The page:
Former justice minister Frances Fitzgerald has denied the Maurice McCabe saga is undermining her European elections bid, claiming the case is not being raised by voters.
Ms Fitzgerald said the treatment of the garda whistleblower has already been “dealt with very comprehensively” and claimed voters believe she “acted appropriately” just hours out from tomorrow’s vote.
Speaking at a Fine Gael campaign event which also heard Social Protection Minister Regina Doherty claim voters will not “punish” the Government for the housing crisis, Ms Fitzgerald paused before denying she is at risk in the polls.
“He conclusively decided I acted appropriately and that it was in fact in the interests of the country when I resigned,” she said.
Ms Fitzgerald was forced from office in December 2017 amid public and political uproar over her handling of a series of issues surrounding garda whistleblower Mr McCabe. However, asked if voters are raising the case with her during canvasses, the Fine Gael MEP candidate for Dublin claimed they were not, saying:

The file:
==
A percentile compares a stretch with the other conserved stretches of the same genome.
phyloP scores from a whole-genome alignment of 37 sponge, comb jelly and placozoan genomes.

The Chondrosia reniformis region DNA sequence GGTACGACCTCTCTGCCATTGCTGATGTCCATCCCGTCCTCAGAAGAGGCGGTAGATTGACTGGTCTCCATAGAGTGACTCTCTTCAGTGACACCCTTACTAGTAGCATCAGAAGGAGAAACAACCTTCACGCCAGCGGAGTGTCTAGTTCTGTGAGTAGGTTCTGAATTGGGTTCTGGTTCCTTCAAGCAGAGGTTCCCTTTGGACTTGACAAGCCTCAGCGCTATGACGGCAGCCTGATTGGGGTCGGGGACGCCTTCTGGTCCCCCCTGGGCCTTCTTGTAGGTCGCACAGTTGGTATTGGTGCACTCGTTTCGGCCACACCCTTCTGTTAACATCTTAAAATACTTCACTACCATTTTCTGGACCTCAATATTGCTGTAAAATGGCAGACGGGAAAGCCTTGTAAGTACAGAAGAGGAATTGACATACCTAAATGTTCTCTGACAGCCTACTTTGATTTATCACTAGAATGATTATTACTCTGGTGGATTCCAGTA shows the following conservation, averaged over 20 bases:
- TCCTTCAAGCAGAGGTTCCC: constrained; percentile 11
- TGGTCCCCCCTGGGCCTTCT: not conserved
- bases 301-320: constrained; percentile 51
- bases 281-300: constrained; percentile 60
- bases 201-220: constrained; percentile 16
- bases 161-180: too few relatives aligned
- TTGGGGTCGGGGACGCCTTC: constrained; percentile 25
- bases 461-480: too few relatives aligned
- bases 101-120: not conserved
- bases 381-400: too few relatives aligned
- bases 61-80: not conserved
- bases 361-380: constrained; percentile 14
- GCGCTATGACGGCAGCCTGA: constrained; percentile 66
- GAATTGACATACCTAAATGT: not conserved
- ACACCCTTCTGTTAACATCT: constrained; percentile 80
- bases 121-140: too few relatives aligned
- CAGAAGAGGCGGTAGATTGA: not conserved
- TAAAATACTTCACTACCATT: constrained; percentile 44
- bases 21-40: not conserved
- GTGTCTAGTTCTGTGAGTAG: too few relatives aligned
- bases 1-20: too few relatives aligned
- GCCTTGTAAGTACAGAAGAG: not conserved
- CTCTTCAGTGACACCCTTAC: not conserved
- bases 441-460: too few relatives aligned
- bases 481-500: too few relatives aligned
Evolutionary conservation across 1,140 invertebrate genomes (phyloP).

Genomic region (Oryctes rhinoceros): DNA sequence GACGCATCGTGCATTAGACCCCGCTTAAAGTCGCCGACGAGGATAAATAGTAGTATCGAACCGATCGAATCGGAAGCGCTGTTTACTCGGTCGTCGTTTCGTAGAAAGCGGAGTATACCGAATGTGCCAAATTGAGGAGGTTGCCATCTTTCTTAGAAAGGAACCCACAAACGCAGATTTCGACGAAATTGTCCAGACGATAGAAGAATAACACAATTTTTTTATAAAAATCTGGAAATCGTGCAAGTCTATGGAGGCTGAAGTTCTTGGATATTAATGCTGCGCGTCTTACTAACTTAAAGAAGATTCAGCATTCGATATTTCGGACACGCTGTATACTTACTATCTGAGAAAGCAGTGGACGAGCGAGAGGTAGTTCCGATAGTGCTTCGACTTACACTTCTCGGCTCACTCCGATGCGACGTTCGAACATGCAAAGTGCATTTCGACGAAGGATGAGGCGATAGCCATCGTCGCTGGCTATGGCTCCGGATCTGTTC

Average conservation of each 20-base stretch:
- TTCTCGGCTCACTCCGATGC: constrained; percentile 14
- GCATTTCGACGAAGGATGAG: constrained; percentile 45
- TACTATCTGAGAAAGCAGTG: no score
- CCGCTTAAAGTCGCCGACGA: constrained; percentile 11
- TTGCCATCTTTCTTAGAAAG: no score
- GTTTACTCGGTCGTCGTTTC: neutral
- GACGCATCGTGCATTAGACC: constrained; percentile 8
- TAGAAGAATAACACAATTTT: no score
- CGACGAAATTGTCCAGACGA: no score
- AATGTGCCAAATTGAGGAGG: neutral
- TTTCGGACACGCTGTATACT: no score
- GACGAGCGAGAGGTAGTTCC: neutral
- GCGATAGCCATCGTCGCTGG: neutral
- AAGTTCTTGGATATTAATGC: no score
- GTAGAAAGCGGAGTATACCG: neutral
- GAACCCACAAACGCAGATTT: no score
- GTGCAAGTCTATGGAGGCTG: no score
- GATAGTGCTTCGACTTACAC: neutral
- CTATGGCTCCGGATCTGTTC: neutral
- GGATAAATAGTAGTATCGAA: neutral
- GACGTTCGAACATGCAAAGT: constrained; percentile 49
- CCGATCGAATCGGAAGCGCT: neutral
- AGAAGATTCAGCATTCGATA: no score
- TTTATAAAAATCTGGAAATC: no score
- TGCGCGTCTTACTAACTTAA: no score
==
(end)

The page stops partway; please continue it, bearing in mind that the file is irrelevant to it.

“Not particularly. I find the vast majority of people are saying to me they’re quite unhappy at the way it was handled actually, in terms of really what was in effect the opposition deciding that I had to resign.
“But I did it in the interests of the country because I didn’t want to see an election at that time. I think there is a lot of lessons for a lot of people to learn from those events, actually.”
Meanwhile, speaking at the same event, Fine Gael’s European director of elections and Social Protection Minister Regina Doherty denied voters will “punish” the Government over the housing crisis on Friday.
“Housing is still an issue, we recognise that. It is one of our largest priorities. If it wasn’t coming up on the doors I think there would be something wrong.
“I really don’t think that people are going to punish us. People are engaging with us. Yes, they are being critical of some policies but that does not mean that there is an anger out there, or there is a want for change,” she said.
Ms Doherty separately said she does not believe it was bad timing for Housing Minister Eoghan Murphy to raise his deeply divisive co-living accommodation plans, claiming concerns have only been raised because “the opposition would row with their own fingernails”.